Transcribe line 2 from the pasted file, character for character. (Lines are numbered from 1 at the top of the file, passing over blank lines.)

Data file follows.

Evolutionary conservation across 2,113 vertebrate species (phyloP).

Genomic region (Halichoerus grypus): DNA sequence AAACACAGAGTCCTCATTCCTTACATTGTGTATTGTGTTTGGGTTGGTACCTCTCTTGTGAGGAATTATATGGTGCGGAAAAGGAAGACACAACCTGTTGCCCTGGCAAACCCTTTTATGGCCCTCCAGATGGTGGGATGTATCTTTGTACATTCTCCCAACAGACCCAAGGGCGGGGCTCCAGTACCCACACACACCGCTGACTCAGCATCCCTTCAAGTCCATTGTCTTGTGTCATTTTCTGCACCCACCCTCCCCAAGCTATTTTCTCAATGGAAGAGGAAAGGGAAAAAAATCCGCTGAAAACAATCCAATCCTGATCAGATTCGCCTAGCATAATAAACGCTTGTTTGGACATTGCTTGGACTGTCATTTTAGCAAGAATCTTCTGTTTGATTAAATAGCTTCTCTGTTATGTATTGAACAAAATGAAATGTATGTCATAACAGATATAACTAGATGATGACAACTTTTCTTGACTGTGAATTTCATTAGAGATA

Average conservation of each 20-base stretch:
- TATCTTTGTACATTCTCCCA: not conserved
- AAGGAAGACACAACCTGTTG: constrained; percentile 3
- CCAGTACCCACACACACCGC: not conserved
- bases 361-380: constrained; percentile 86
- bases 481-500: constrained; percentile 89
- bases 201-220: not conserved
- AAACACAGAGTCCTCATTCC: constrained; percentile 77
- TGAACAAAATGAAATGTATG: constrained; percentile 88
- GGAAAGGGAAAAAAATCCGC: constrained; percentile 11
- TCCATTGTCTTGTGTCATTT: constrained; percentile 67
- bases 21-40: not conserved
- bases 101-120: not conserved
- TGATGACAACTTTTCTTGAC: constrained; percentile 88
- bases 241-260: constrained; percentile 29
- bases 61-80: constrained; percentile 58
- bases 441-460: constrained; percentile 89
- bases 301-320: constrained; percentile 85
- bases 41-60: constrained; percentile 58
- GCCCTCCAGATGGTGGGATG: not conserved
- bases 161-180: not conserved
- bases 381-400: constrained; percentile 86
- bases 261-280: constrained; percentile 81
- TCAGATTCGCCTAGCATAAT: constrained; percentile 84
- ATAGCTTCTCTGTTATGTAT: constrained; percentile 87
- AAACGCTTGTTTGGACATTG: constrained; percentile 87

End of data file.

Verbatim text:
Genomic region (Halichoerus grypus): DNA sequence AAACACAGAGTCCTCATTCCTTACATTGTGTATTGTGTTTGGGTTGGTACCTCTCTTGTGAGGAATTATATGGTGCGGAAAAGGAAGACACAACCTGTTGCCCTGGCAAACCCTTTTATGGCCCTCCAGATGGTGGGATGTATCTTTGTACATTCTCCCAACAGACCCAAGGGCGGGGCTCCAGTACCCACACACACCGCTGACTCAGCATCCCTTCAAGTCCATTGTCTTGTGTCATTTTCTGCACCCACCCTCCCCAAGCTATTTTCTCAATGGAAGAGGAAAGGGAAAAAAATCCGCTGAAAACAATCCAATCCTGATCAGATTCGCCTAGCATAATAAACGCTTGTTTGGACATTGCTTGGACTGTCATTTTAGCAAGAATCTTCTGTTTGATTAAATAGCTTCTCTGTTATGTATTGAACAAAATGAAATGTATGTCATAACAGATATAACTAGATGATGACAACTTTTCTTGACTGTGAATTTCATTAGAGATA